News & Events

Crude Radio Program Played in Workplace Contributes to Hostile Environment Based on Gender

EmployNews

May 9, 2008


Most people are familiar with “shock jock” radio programs that appear to compete with one another to come up with the most offensive programming possible.  According to a new decision from the Eleventh Circuit Court of Appeals, allowing these programs to be played in the workplace opens the employer up to sexual harassment claims.  In Reeves v. C.H. Robinson Worldwide, Inc., the female plaintiff complained about a range of crude and sexually offensive behavior by her male co-workers.  Among her allegations was the fact that the employer allowed her co-workers to regularly play a morning radio program in the office which discussed, among other things, the breast size of various celebrities, masturbation and other sexual acts, sexual aids and bikini contests.  The employer responded that the alleged activity did not rise to the level of a hostile and offensive working environment under Title VII.

The Eleventh Circuit disagreed, reversing summary judgment for the employer, and remanding the matter for trial on the merits.  The court directly equated the contents of the radio program with similar comments made by the plaintiff’s male co-workers.  The court also said that the crude language and jokes in the workplace did not need to be directed at the plaintiff for them to be hostile and offensive.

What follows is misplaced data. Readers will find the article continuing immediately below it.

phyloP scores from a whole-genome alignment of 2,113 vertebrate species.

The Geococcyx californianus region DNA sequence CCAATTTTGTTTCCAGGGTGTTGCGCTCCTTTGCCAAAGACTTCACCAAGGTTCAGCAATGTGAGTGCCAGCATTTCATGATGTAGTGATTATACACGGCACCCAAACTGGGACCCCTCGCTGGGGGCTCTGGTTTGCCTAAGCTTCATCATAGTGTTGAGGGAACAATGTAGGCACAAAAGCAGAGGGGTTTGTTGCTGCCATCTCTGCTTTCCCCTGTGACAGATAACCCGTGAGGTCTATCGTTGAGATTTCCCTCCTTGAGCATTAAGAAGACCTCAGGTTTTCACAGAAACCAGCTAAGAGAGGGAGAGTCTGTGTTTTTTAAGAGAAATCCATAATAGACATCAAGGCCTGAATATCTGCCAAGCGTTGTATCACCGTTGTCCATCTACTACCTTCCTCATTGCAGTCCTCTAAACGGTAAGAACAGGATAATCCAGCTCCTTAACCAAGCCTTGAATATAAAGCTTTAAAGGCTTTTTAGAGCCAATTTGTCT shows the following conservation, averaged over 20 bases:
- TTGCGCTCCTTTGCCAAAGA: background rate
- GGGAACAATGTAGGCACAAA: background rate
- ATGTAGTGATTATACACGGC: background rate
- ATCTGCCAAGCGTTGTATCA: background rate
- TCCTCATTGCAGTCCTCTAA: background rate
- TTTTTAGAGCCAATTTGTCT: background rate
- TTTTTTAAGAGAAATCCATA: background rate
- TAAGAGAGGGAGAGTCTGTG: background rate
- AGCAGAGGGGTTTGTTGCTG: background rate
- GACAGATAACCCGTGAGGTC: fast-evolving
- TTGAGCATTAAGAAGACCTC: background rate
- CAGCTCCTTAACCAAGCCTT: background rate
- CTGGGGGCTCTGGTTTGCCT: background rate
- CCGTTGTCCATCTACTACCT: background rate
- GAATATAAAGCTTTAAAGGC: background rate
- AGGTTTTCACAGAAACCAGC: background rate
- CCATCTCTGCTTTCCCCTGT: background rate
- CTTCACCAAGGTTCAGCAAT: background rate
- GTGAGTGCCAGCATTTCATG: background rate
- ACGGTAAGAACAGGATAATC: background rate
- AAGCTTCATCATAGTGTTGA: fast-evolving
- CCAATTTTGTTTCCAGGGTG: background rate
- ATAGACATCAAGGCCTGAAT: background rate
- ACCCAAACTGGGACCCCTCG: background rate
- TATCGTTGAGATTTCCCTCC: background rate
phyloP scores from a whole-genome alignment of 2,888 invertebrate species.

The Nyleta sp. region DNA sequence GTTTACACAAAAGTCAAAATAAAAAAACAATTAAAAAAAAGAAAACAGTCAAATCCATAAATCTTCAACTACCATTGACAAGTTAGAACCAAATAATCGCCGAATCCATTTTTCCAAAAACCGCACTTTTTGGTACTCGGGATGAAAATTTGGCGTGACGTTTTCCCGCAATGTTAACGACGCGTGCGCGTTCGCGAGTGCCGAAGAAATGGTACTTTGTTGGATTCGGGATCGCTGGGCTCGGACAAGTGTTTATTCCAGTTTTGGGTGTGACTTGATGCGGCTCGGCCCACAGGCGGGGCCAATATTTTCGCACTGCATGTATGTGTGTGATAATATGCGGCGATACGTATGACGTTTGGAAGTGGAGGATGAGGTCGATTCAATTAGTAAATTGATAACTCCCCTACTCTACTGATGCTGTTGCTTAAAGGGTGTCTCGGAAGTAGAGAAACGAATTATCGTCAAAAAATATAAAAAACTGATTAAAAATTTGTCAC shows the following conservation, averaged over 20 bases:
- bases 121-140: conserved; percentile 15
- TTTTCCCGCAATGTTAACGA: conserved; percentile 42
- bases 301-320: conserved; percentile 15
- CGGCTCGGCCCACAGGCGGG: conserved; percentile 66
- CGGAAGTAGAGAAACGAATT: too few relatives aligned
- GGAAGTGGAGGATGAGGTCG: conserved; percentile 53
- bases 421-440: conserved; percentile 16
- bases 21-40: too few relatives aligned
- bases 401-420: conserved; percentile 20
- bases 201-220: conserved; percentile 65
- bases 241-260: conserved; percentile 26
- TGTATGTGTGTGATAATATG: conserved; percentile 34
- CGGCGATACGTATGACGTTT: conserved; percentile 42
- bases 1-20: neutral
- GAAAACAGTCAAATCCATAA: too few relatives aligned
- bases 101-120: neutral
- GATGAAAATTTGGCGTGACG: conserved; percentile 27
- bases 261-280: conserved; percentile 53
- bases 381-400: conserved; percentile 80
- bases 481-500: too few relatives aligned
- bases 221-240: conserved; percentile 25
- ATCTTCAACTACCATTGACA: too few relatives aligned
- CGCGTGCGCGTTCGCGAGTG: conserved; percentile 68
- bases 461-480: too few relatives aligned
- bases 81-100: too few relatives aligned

The opinion does not discuss whether playing the radio program in the office alone, in the absence of any other conduct by male co-workers, would have been severe and pervasive enough to create a hostile working environment under Title VII.  The Eleventh Circuit also does not explain why a program apparently allowed to be broadcast by the FCC violates Title VII when played in an office environment.  However, based upon this case and similar federal court decisions, employers should not allow crude programs such as these to be played in the workplace where they can be overheard by others.  If the employer receives a complaint about such broadcasts, it should promptly act to prevent such programs from being heard by employees who might be offended.